As to the question of how the ideas of both frames and economic theories are implemented, I single out two transmission channels. First, there is a persuasive channel, where actors participate in debates about the direction of sustainable finance. The way in which these debates develop is not fundamentally distinct from other areas of policymaking. The different actors advance their position, try to garner support among policymakers, interest groups, the (specialised) media and the interested population. Their positions in those debates are based on the frames that underscore their understanding of what sustainable finance is. The winning positions are then translated into policies. One examples of such a debate concerns the question whether financial institutions should divest from unsustainable companies or whether they should use their stakes to help the companies to transition towards better practices. A resolution of the debate in which policymakers favour either of these positions would then reflect the respective frame and its ideational underpinnings.
The second transmission channel is performative. It focuses the relations between ideas, frames and socio-technical instruments. These instruments enable the governance of sustainable finance in the first place by establishing accepted categories. Examples of socio-technical instruments are accounting standards, definitions, indicators and economic models. A concrete case that has received much attention in the recent past is the green taxonomy that has been tabled by the European Commission to define sustainable finance.
In the thesis, I find that most of the prominent debates are actually not between the proponents of different frames but take place within the risks and opportunities frame. Furthermore, debates that occur in more scientific settings like the community of central bankers and regulators have dividing lines that resemble economic theories more than frames. Socio-technical instruments, on the other hand, are more structured around the frames. While the risks and opportunities frame also dominates here, vestiges from the period in which SR investors were at the centre of the system remain. The different priorities of the climate finance and the critical frame have likewise given rise to different socio-technical instruments.
Next to describing debates and socio-technical instruments and sorting them to ideas and frames, this thesis also comes up with a hypothesis concerning variations in the relative strength of different transmission channels. I suggest that the size and maturity of a policy subsystem influences the relevance of either transmission channel and with that the degree of contestation. Whereas in mature and large policy subsystems the persuasive channel is more powerful, in small and emerging ones the performative channel is more relevant. As sustainable finance is a case of an evolving policy subsystem, it falls in the latter category.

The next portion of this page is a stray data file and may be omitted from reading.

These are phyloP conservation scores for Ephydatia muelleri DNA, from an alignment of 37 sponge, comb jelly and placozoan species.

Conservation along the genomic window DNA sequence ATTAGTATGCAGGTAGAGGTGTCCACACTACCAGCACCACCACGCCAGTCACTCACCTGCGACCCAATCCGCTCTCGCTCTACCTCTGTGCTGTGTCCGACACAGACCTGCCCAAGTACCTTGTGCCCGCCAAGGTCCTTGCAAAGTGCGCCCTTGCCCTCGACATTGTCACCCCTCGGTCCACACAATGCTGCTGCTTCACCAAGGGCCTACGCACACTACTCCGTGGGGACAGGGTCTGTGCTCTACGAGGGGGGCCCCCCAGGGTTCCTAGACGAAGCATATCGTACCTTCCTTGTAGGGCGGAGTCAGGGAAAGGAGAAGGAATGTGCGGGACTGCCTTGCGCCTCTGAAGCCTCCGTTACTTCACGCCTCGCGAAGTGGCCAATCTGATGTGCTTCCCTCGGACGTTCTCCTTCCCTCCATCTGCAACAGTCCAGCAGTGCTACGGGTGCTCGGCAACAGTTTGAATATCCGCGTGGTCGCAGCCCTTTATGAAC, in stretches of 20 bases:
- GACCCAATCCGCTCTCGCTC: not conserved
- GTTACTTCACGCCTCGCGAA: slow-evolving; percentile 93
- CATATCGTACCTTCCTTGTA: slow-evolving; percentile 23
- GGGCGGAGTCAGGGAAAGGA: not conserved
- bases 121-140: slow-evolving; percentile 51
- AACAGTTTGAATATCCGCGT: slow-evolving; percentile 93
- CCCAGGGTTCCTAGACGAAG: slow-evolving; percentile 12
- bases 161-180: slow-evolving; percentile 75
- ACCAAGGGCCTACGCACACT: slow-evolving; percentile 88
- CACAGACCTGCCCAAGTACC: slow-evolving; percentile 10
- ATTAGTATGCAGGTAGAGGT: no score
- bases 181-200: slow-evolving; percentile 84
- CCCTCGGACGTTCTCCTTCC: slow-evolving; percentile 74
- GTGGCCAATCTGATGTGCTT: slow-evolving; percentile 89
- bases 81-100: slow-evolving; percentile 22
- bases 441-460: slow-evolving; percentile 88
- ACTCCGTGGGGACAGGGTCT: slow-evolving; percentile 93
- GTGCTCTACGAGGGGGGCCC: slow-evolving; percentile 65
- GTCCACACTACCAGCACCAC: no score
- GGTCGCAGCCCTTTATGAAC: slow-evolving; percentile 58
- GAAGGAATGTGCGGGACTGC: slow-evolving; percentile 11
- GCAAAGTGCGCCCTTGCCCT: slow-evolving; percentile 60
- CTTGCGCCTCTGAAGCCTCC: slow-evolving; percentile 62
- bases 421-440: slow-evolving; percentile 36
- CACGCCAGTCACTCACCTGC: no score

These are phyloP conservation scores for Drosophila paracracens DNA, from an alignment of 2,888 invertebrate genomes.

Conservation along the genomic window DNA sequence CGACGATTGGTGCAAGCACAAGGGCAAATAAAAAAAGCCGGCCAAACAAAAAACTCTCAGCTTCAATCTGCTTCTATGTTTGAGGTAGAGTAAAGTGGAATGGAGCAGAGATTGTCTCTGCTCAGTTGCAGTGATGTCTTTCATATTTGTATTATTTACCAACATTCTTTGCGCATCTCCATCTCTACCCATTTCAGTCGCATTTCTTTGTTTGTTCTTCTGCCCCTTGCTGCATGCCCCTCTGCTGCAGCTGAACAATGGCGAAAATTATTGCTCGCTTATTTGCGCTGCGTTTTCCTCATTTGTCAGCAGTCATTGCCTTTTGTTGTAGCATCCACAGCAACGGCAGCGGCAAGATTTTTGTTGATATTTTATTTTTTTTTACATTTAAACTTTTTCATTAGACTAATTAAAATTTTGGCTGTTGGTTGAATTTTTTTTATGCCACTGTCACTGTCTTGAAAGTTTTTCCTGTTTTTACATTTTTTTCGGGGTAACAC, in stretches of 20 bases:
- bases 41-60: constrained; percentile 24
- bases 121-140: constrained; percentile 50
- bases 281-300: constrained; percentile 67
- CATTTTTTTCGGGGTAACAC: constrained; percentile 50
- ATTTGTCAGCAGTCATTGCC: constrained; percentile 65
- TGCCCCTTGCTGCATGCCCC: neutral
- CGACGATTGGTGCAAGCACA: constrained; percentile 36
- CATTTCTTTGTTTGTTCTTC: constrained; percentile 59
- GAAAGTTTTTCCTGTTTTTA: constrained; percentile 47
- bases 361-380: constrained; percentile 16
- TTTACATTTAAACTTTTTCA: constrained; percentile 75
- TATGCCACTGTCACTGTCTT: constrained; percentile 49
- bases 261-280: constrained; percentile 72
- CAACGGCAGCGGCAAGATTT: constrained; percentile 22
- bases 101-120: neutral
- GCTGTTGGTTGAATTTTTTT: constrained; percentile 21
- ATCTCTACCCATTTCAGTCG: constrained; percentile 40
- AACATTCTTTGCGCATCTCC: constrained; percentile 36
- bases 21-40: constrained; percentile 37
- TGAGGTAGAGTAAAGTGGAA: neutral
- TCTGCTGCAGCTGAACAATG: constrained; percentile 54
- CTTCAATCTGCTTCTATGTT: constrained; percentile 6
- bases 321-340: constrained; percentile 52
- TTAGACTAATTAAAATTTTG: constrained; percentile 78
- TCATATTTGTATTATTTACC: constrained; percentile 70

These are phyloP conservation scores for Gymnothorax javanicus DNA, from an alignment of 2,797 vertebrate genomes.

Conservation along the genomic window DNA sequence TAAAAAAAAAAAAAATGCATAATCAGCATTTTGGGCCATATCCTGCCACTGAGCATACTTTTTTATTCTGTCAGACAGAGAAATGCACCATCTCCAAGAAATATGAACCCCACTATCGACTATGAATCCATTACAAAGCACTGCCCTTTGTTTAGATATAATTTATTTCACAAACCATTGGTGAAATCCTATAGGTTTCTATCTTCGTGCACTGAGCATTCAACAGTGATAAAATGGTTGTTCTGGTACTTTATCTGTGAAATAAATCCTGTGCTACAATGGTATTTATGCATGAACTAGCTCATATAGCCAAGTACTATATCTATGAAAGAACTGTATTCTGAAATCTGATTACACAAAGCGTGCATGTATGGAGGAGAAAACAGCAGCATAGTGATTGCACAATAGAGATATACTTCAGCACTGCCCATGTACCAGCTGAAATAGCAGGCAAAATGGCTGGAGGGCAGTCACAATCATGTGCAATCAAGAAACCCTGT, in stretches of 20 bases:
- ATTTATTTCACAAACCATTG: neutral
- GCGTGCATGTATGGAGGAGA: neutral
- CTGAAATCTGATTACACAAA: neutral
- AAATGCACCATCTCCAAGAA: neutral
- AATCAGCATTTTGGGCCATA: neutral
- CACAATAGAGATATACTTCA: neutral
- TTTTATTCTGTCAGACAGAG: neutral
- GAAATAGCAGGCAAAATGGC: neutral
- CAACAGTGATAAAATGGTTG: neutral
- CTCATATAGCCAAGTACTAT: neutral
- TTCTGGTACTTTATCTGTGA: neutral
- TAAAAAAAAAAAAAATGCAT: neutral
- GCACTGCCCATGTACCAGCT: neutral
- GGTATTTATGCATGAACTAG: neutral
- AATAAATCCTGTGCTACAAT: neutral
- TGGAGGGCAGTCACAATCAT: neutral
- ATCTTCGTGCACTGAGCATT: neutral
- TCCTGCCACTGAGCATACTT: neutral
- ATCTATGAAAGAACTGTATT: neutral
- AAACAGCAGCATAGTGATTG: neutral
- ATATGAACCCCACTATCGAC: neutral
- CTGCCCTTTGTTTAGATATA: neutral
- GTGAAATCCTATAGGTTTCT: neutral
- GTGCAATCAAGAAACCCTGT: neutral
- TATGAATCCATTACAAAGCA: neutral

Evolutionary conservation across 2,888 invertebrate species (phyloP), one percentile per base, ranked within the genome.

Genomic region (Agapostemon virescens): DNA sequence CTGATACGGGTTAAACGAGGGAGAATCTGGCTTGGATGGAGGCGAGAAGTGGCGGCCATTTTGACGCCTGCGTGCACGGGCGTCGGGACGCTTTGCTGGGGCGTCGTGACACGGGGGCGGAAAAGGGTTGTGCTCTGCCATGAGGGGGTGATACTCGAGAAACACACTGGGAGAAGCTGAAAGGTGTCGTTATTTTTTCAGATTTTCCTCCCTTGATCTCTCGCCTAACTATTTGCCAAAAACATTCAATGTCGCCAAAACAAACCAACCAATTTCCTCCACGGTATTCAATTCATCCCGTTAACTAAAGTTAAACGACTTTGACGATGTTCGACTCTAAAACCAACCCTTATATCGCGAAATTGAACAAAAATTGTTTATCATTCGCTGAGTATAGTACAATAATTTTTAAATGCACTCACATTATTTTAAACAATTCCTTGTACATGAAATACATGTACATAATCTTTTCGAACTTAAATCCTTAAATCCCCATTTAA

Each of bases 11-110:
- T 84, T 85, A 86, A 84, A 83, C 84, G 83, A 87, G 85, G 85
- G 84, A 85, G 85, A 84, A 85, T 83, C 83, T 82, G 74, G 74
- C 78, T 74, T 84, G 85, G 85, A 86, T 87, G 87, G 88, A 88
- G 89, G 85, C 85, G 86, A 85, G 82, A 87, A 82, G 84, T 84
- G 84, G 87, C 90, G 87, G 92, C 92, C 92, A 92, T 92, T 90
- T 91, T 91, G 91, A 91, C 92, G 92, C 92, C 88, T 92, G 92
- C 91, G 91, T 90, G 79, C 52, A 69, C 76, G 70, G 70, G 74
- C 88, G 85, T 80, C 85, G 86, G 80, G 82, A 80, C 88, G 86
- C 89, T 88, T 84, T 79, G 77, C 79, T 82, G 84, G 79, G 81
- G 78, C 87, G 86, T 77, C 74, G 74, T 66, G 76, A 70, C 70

The way how finance is connected is important insofar as financial sector dynamics have a considerable influence on the socioeconomic transitions as banks and investors have a significant stake in determining which sectors, technologies and enterprise structures will be allowed to obtain funding and thus prosper in the future. The growing importance of sustainalbe finance is illustrated by the fact that it is high on the agenda of regulators and central banks, private financial institutions like asset managers and IOs like the IMF amongst others. Also, in 2019 China, the EU, France and the UK either had plans to act on the issue or were already implementing measures related to the issu.
I completed a BA in International Relations at the University of Groningen and a M.A. in International Political Economy at the University of Warwick.
Already during my studies I was an active member of the Netzwerk Plurale Ökonomik and the International Student Initiative for Pluralism in Economics (ISIPE). After finishing my Master’s degree, I worked for the Netzwerk as academic coordinator in conceptualizing and contributing to the setup of the pluralist economics education website Exploring Economics.
Also, I worked as Research Assistant on a project assessing the state of German Economics undergraduate education at the University of Kassel.
Economic ideas, financial regulation, metrics for quantitative measurement in financial regulation, European integration, philosophy of science, sociology of scientific knowledge, networks of knowledge production, history of economic thought, financialization.
Dimmelmeier, A., F. Heußner, A. Pürckhauer & J. Urban (2017). “Making the incommensurable comparable: a comparative approach to pluralist economics education.” European Journal of Economics and Economic Policies. Vol. 14, Issue 2.
Dimmelmeier, A. & Pürckhauer A. (2017) Exploring Economics: Die Lehrplatfform für plurale Ökonomik. FGW Impuls
Dimmelmeier, A., Hafele J. & Theine H. (2019) “Die Daten sind nun mal die Daten: Legitimationsmuster und Wissenschaftsverständnisse in der Pluralismusdebatte”. In Petersen et al. (eds) Perspektiven Einer Pluralen Ökonomik. Springer VS Deutschland.
Exploring Technology-Led Experiments in Sustainability Governance
Nick Bernards, Malcolm Campbell-Verduyn, Daivi Rodima-Taylor, Jerome Duberry, Quinn DuPont, Andreas Dimmelmeier, Moritz Huetten, Laura Mahrenbach, Tony Porter, Bernhard Reinsberg
University of Warwick in December 2019, “Exploring Technology-Led Experiments in ESG and Sustainable Governance.”
University of Tübingen, December 2019. Presentation of book chapter in In Petersen et al. (eds) Perspektiven Einer Pluralen Ökonomik. Springer VS Deutschland.